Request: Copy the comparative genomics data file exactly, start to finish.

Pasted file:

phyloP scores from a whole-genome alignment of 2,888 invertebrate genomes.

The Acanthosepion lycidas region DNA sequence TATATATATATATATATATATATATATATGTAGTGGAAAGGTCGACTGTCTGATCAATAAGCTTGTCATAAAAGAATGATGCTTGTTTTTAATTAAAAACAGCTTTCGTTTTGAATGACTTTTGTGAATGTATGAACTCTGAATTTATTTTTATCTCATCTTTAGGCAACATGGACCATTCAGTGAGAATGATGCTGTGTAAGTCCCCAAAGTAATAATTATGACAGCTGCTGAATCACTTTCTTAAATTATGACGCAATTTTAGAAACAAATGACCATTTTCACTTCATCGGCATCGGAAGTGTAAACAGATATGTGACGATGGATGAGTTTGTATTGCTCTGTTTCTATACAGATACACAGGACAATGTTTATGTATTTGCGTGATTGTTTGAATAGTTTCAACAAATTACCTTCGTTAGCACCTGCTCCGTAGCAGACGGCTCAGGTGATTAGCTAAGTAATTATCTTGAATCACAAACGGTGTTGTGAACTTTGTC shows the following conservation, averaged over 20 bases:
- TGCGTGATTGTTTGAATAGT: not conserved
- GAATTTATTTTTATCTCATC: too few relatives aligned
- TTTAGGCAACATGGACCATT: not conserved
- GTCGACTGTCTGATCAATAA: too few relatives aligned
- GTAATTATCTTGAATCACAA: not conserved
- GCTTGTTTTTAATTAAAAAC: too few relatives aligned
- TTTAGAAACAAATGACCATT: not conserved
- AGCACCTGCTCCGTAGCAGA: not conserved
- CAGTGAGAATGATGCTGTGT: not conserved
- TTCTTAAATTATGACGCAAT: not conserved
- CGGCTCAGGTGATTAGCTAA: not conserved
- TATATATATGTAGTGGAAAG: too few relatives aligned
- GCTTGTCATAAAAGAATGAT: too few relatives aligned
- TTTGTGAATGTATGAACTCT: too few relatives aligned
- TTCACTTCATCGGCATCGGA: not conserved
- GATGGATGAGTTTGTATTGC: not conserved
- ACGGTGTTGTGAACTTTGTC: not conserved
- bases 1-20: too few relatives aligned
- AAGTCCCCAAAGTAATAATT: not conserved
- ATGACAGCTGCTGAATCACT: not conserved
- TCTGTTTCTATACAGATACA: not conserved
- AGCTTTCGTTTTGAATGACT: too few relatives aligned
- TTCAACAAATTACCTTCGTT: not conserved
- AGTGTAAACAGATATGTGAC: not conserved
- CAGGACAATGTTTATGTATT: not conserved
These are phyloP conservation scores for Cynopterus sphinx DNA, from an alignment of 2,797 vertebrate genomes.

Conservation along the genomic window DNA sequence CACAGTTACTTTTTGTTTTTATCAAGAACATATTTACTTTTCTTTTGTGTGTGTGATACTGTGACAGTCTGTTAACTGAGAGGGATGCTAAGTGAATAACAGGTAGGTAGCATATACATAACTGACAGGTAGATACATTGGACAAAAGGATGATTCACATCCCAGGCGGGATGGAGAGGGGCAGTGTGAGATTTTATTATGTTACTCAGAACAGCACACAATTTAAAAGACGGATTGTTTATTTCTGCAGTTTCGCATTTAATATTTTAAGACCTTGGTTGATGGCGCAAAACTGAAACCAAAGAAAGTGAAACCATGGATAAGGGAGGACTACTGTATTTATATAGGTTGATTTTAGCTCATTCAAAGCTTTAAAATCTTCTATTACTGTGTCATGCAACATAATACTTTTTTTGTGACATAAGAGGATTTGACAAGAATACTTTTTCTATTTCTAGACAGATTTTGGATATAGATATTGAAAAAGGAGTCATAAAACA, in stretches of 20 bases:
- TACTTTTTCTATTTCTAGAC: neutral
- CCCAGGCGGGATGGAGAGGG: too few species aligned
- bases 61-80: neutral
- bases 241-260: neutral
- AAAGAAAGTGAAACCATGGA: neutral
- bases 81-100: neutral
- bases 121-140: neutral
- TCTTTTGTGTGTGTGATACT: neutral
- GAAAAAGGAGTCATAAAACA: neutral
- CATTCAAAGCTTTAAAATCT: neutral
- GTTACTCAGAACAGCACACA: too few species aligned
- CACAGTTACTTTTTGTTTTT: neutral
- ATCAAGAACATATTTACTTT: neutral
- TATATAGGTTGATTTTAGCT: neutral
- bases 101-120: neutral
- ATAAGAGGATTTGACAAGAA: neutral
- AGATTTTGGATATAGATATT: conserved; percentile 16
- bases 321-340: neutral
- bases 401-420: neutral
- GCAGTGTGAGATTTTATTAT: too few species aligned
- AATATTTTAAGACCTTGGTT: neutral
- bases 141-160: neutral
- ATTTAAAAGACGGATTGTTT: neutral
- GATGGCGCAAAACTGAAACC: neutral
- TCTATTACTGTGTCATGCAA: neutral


phyloP scores from a whole-genome alignment of 2,888 invertebrate genomes.

The Acanthosepion lycidas region DNA sequence TATATATATATATATATATATATATATATGTAGTGGAAAGGTCGACTGTCTGATCAATAAGCTTGTCATAAAAGAATGATGCTTGTTTTTAATTAAAAACAGCTTTCGTTTTGAATGACTTTTGTGAATGTATGAACTCTGAATTTATTTTTATCTCATCTTTAGGCAACATGGACCATTCAGTGAGAATGATGCTGTGTAAGTCCCCAAAGTAATAATTATGACAGCTGCTGAATCACTTTCTTAAATTATGACGCAATTTTAGAAACAAATGACCATTTTCACTTCATCGGCATCGGAAGTGTAAACAGATATGTGACGATGGATGAGTTTGTATTGCTCTGTTTCTATACAGATACACAGGACAATGTTTATGTATTTGCGTGATTGTTTGAATAGTTTCAACAAATTACCTTCGTTAGCACCTGCTCCGTAGCAGACGGCTCAGGTGATTAGCTAAGTAATTATCTTGAATCACAAACGGTGTTGTGAACTTTGTC shows the following conservation, averaged over 20 bases:
- TGCGTGATTGTTTGAATAGT: not conserved
- GAATTTATTTTTATCTCATC: too few relatives aligned
- TTTAGGCAACATGGACCATT: not conserved
- GTCGACTGTCTGATCAATAA: too few relatives aligned
- GTAATTATCTTGAATCACAA: not conserved
- GCTTGTTTTTAATTAAAAAC: too few relatives aligned
- TTTAGAAACAAATGACCATT: not conserved
- AGCACCTGCTCCGTAGCAGA: not conserved
- CAGTGAGAATGATGCTGTGT: not conserved
- TTCTTAAATTATGACGCAAT: not conserved
- CGGCTCAGGTGATTAGCTAA: not conserved
- TATATATATGTAGTGGAAAG: too few relatives aligned
- GCTTGTCATAAAAGAATGAT: too few relatives aligned
- TTTGTGAATGTATGAACTCT: too few relatives aligned
- TTCACTTCATCGGCATCGGA: not conserved
- GATGGATGAGTTTGTATTGC: not conserved
- ACGGTGTTGTGAACTTTGTC: not conserved
- bases 1-20: too few relatives aligned
- AAGTCCCCAAAGTAATAATT: not conserved
- ATGACAGCTGCTGAATCACT: not conserved
- TCTGTTTCTATACAGATACA: not conserved
- AGCTTTCGTTTTGAATGACT: too few relatives aligned
- TTCAACAAATTACCTTCGTT: not conserved
- AGTGTAAACAGATATGTGAC: not conserved
- CAGGACAATGTTTATGTATT: not conserved
These are phyloP conservation scores for Cynopterus sphinx DNA, from an alignment of 2,797 vertebrate genomes.

Conservation along the genomic window DNA sequence CACAGTTACTTTTTGTTTTTATCAAGAACATATTTACTTTTCTTTTGTGTGTGTGATACTGTGACAGTCTGTTAACTGAGAGGGATGCTAAGTGAATAACAGGTAGGTAGCATATACATAACTGACAGGTAGATACATTGGACAAAAGGATGATTCACATCCCAGGCGGGATGGAGAGGGGCAGTGTGAGATTTTATTATGTTACTCAGAACAGCACACAATTTAAAAGACGGATTGTTTATTTCTGCAGTTTCGCATTTAATATTTTAAGACCTTGGTTGATGGCGCAAAACTGAAACCAAAGAAAGTGAAACCATGGATAAGGGAGGACTACTGTATTTATATAGGTTGATTTTAGCTCATTCAAAGCTTTAAAATCTTCTATTACTGTGTCATGCAACATAATACTTTTTTTGTGACATAAGAGGATTTGACAAGAATACTTTTTCTATTTCTAGACAGATTTTGGATATAGATATTGAAAAAGGAGTCATAAAACA, in stretches of 20 bases:
- TACTTTTTCTATTTCTAGAC: neutral
- CCCAGGCGGGATGGAGAGGG: too few species aligned
- bases 61-80: neutral
- bases 241-260: neutral
- AAAGAAAGTGAAACCATGGA: neutral
- bases 81-100: neutral
- bases 121-140: neutral
- TCTTTTGTGTGTGTGATACT: neutral
- GAAAAAGGAGTCATAAAACA: neutral
- CATTCAAAGCTTTAAAATCT: neutral
- GTTACTCAGAACAGCACACA: too few species aligned
- CACAGTTACTTTTTGTTTTT: neutral
- ATCAAGAACATATTTACTTT: neutral
- TATATAGGTTGATTTTAGCT: neutral
- bases 101-120: neutral
- ATAAGAGGATTTGACAAGAA: neutral
- AGATTTTGGATATAGATATT: conserved; percentile 16
- bases 321-340: neutral
- bases 401-420: neutral
- GCAGTGTGAGATTTTATTAT: too few species aligned
- AATATTTTAAGACCTTGGTT: neutral
- bases 141-160: neutral
- ATTTAAAAGACGGATTGTTT: neutral
- GATGGCGCAAAACTGAAACC: neutral
- TCTATTACTGTGTCATGCAA: neutral